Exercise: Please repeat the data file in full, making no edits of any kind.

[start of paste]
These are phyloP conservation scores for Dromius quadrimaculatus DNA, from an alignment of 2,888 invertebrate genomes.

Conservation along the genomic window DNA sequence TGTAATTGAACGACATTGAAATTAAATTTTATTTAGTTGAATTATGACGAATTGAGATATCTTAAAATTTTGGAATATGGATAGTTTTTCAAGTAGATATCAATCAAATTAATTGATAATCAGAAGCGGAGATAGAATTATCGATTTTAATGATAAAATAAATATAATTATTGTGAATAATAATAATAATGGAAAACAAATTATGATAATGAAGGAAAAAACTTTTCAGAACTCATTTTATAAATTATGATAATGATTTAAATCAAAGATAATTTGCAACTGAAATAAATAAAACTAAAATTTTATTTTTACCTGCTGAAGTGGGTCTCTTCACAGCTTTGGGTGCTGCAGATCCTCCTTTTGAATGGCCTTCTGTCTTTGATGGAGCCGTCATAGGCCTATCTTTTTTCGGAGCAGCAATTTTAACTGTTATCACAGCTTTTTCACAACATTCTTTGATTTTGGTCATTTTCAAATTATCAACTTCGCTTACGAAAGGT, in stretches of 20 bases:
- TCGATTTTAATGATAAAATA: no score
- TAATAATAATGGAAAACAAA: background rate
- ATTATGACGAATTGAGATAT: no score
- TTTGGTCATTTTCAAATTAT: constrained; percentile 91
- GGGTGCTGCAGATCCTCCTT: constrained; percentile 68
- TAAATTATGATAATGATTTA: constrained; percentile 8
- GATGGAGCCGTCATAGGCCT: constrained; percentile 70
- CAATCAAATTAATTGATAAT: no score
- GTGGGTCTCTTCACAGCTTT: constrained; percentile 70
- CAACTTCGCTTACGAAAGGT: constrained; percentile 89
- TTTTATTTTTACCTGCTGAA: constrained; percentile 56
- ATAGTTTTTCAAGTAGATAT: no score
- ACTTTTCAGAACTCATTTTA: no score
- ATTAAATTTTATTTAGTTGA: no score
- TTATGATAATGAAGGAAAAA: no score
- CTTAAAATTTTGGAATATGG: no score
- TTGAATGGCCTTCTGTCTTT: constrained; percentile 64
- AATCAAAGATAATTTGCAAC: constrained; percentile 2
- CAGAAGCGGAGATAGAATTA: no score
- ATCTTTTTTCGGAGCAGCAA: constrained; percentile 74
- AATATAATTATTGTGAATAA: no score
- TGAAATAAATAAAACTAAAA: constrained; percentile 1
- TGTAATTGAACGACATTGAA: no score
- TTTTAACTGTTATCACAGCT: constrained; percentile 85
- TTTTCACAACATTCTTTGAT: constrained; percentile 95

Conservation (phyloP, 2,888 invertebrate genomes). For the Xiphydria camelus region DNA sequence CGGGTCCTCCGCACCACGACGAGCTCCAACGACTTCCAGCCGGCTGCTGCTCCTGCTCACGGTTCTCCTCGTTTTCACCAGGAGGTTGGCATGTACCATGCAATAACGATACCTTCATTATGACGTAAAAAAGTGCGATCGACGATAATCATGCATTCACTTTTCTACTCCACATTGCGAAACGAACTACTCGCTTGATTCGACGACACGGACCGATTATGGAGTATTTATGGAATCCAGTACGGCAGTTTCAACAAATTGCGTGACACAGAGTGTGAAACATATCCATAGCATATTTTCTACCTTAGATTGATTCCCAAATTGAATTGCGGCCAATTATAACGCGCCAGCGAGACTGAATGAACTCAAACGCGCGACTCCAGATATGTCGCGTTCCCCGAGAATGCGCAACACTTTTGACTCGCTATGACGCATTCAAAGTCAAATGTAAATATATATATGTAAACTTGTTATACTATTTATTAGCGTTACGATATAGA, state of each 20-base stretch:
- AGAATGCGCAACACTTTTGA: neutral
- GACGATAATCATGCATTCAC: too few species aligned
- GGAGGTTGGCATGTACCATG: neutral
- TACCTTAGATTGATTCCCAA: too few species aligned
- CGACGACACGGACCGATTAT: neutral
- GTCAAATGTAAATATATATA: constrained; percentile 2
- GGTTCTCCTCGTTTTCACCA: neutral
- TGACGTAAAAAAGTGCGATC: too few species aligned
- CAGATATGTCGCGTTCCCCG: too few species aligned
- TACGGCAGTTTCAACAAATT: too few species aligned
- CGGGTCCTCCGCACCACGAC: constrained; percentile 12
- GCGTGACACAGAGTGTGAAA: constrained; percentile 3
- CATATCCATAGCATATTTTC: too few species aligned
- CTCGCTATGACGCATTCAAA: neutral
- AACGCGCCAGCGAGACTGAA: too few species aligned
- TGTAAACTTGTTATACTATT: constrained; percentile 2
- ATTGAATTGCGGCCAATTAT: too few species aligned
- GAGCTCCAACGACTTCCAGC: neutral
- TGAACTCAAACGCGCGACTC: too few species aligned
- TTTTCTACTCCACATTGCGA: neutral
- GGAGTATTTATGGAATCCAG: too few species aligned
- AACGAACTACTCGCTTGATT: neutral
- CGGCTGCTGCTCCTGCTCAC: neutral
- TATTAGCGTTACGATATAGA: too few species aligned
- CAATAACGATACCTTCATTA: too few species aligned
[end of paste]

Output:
These are phyloP conservation scores for Dromius quadrimaculatus DNA, from an alignment of 2,888 invertebrate genomes.

Conservation along the genomic window DNA sequence TGTAATTGAACGACATTGAAATTAAATTTTATTTAGTTGAATTATGACGAATTGAGATATCTTAAAATTTTGGAATATGGATAGTTTTTCAAGTAGATATCAATCAAATTAATTGATAATCAGAAGCGGAGATAGAATTATCGATTTTAATGATAAAATAAATATAATTATTGTGAATAATAATAATAATGGAAAACAAATTATGATAATGAAGGAAAAAACTTTTCAGAACTCATTTTATAAATTATGATAATGATTTAAATCAAAGATAATTTGCAACTGAAATAAATAAAACTAAAATTTTATTTTTACCTGCTGAAGTGGGTCTCTTCACAGCTTTGGGTGCTGCAGATCCTCCTTTTGAATGGCCTTCTGTCTTTGATGGAGCCGTCATAGGCCTATCTTTTTTCGGAGCAGCAATTTTAACTGTTATCACAGCTTTTTCACAACATTCTTTGATTTTGGTCATTTTCAAATTATCAACTTCGCTTACGAAAGGT, in stretches of 20 bases:
- TCGATTTTAATGATAAAATA: no score
- TAATAATAATGGAAAACAAA: background rate
- ATTATGACGAATTGAGATAT: no score
- TTTGGTCATTTTCAAATTAT: constrained; percentile 91
- GGGTGCTGCAGATCCTCCTT: constrained; percentile 68
- TAAATTATGATAATGATTTA: constrained; percentile 8
- GATGGAGCCGTCATAGGCCT: constrained; percentile 70
- CAATCAAATTAATTGATAAT: no score
- GTGGGTCTCTTCACAGCTTT: constrained; percentile 70
- CAACTTCGCTTACGAAAGGT: constrained; percentile 89
- TTTTATTTTTACCTGCTGAA: constrained; percentile 56
- ATAGTTTTTCAAGTAGATAT: no score
- ACTTTTCAGAACTCATTTTA: no score
- ATTAAATTTTATTTAGTTGA: no score
- TTATGATAATGAAGGAAAAA: no score
- CTTAAAATTTTGGAATATGG: no score
- TTGAATGGCCTTCTGTCTTT: constrained; percentile 64
- AATCAAAGATAATTTGCAAC: constrained; percentile 2
- CAGAAGCGGAGATAGAATTA: no score
- ATCTTTTTTCGGAGCAGCAA: constrained; percentile 74
- AATATAATTATTGTGAATAA: no score
- TGAAATAAATAAAACTAAAA: constrained; percentile 1
- TGTAATTGAACGACATTGAA: no score
- TTTTAACTGTTATCACAGCT: constrained; percentile 85
- TTTTCACAACATTCTTTGAT: constrained; percentile 95

Conservation (phyloP, 2,888 invertebrate genomes). For the Xiphydria camelus region DNA sequence CGGGTCCTCCGCACCACGACGAGCTCCAACGACTTCCAGCCGGCTGCTGCTCCTGCTCACGGTTCTCCTCGTTTTCACCAGGAGGTTGGCATGTACCATGCAATAACGATACCTTCATTATGACGTAAAAAAGTGCGATCGACGATAATCATGCATTCACTTTTCTACTCCACATTGCGAAACGAACTACTCGCTTGATTCGACGACACGGACCGATTATGGAGTATTTATGGAATCCAGTACGGCAGTTTCAACAAATTGCGTGACACAGAGTGTGAAACATATCCATAGCATATTTTCTACCTTAGATTGATTCCCAAATTGAATTGCGGCCAATTATAACGCGCCAGCGAGACTGAATGAACTCAAACGCGCGACTCCAGATATGTCGCGTTCCCCGAGAATGCGCAACACTTTTGACTCGCTATGACGCATTCAAAGTCAAATGTAAATATATATATGTAAACTTGTTATACTATTTATTAGCGTTACGATATAGA, state of each 20-base stretch:
- AGAATGCGCAACACTTTTGA: neutral
- GACGATAATCATGCATTCAC: too few species aligned
- GGAGGTTGGCATGTACCATG: neutral
- TACCTTAGATTGATTCCCAA: too few species aligned
- CGACGACACGGACCGATTAT: neutral
- GTCAAATGTAAATATATATA: constrained; percentile 2
- GGTTCTCCTCGTTTTCACCA: neutral
- TGACGTAAAAAAGTGCGATC: too few species aligned
- CAGATATGTCGCGTTCCCCG: too few species aligned
- TACGGCAGTTTCAACAAATT: too few species aligned
- CGGGTCCTCCGCACCACGAC: constrained; percentile 12
- GCGTGACACAGAGTGTGAAA: constrained; percentile 3
- CATATCCATAGCATATTTTC: too few species aligned
- CTCGCTATGACGCATTCAAA: neutral
- AACGCGCCAGCGAGACTGAA: too few species aligned
- TGTAAACTTGTTATACTATT: constrained; percentile 2
- ATTGAATTGCGGCCAATTAT: too few species aligned
- GAGCTCCAACGACTTCCAGC: neutral
- TGAACTCAAACGCGCGACTC: too few species aligned
- TTTTCTACTCCACATTGCGA: neutral
- GGAGTATTTATGGAATCCAG: too few species aligned
- AACGAACTACTCGCTTGATT: neutral
- CGGCTGCTGCTCCTGCTCAC: neutral
- TATTAGCGTTACGATATAGA: too few species aligned
- CAATAACGATACCTTCATTA: too few species aligned